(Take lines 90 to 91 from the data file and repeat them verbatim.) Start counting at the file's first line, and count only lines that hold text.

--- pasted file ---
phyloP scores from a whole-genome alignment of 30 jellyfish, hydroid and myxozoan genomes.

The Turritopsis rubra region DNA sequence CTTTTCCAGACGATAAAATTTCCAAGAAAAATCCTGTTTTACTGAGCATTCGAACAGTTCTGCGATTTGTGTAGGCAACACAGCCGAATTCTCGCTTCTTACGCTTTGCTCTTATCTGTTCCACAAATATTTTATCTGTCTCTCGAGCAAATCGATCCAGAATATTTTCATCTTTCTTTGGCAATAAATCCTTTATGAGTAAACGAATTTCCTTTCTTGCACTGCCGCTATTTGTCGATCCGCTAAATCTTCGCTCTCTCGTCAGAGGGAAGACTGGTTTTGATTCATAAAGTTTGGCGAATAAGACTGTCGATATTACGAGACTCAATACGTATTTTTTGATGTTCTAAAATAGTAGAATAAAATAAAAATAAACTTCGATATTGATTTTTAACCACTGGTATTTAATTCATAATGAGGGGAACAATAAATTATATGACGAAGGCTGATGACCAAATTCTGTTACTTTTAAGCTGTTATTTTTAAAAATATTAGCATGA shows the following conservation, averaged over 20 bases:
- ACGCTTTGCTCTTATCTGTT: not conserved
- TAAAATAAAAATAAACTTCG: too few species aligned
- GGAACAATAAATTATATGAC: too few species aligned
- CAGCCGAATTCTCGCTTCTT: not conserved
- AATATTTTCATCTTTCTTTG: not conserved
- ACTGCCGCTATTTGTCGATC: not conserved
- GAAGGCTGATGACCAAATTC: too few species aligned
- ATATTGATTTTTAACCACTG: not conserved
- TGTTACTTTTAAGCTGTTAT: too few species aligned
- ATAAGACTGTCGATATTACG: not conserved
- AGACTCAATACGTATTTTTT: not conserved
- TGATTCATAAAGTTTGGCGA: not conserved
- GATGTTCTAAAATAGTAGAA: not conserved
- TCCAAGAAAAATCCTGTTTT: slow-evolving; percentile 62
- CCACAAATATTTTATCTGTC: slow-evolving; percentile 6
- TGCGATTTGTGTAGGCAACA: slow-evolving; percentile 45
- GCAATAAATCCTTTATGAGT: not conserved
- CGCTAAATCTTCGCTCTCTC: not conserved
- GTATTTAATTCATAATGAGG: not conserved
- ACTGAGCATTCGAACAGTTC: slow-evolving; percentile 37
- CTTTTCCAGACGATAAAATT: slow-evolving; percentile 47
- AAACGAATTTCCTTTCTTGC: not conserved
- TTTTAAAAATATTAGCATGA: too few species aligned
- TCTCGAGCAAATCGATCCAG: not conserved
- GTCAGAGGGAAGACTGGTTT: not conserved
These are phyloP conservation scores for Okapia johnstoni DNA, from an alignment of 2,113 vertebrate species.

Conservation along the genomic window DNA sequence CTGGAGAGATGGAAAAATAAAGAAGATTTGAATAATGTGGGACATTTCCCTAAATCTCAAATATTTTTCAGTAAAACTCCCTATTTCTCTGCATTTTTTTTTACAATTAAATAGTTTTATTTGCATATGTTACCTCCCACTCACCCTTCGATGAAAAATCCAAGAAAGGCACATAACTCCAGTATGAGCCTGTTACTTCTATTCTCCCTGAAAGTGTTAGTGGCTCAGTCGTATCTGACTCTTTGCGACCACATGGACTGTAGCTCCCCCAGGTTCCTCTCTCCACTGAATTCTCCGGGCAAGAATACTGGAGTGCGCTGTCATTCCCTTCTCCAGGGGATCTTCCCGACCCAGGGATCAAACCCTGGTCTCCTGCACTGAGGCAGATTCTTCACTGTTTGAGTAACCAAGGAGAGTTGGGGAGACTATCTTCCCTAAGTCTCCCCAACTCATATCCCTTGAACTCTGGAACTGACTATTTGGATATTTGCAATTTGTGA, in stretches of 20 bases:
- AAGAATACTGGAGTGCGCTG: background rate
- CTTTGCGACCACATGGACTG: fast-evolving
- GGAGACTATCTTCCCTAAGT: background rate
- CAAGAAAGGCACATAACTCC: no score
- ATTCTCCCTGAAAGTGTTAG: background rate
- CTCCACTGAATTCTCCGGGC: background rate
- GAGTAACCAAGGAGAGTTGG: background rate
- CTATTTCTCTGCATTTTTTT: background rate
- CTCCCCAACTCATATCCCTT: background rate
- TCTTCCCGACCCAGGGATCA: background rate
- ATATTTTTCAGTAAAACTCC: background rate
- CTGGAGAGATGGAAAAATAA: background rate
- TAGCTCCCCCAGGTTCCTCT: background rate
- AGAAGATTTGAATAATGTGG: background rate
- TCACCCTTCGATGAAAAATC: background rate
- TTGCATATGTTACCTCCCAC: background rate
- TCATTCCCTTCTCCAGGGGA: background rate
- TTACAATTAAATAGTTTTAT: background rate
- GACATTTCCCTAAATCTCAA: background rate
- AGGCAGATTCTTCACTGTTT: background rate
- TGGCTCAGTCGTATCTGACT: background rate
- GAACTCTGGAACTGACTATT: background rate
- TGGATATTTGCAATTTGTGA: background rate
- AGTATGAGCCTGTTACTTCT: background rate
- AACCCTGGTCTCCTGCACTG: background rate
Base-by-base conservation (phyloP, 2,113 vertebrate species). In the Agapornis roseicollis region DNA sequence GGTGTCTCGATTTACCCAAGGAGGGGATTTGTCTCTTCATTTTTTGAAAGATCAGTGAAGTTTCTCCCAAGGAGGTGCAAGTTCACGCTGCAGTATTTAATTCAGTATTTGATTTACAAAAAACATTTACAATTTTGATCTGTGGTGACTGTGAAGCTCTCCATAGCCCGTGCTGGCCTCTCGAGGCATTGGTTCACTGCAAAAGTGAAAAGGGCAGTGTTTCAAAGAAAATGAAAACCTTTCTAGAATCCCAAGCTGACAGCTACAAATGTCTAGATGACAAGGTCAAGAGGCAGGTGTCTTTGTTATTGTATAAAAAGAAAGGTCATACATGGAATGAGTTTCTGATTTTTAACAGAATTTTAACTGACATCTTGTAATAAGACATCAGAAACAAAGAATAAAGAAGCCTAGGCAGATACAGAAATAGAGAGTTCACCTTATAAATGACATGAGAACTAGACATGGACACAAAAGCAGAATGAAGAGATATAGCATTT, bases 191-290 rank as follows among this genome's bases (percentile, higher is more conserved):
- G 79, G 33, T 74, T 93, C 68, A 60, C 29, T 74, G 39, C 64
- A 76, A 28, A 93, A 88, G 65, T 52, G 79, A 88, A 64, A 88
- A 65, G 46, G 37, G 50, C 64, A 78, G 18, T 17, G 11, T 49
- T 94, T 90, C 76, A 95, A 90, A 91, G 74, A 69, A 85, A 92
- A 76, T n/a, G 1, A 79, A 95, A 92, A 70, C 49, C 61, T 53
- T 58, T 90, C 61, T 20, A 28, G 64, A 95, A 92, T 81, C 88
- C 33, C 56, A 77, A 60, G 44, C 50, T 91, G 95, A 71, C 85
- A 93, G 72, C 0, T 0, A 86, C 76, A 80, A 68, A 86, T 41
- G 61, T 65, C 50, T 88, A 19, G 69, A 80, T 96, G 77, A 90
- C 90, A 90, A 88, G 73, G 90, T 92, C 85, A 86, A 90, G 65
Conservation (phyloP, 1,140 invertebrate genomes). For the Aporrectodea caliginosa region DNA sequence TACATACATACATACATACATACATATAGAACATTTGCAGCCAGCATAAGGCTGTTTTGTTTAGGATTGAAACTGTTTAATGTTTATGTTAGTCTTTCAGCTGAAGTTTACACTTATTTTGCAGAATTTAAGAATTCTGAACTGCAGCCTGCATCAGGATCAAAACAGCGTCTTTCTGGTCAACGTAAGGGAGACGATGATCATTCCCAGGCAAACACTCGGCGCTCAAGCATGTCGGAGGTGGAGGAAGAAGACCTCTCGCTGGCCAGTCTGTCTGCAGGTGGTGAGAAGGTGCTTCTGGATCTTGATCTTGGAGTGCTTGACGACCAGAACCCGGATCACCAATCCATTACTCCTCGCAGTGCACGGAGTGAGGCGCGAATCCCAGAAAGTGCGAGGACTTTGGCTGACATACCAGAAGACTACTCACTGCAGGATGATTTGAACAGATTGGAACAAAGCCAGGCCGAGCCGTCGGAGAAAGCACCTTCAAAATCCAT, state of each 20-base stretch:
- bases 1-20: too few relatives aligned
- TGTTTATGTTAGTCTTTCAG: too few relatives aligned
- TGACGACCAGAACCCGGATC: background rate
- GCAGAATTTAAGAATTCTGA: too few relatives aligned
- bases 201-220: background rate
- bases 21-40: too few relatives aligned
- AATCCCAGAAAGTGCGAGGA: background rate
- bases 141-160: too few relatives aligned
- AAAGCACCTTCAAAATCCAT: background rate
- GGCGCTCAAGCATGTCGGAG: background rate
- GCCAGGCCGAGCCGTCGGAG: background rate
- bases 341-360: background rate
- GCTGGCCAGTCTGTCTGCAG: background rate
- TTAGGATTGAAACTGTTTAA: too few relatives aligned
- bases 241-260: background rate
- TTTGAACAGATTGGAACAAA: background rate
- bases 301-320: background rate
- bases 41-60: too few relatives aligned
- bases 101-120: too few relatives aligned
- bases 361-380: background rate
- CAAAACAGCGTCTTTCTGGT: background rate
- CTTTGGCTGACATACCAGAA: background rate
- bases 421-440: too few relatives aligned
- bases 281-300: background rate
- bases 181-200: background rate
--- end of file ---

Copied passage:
- bases 281-300: background rate
- bases 181-200: background rate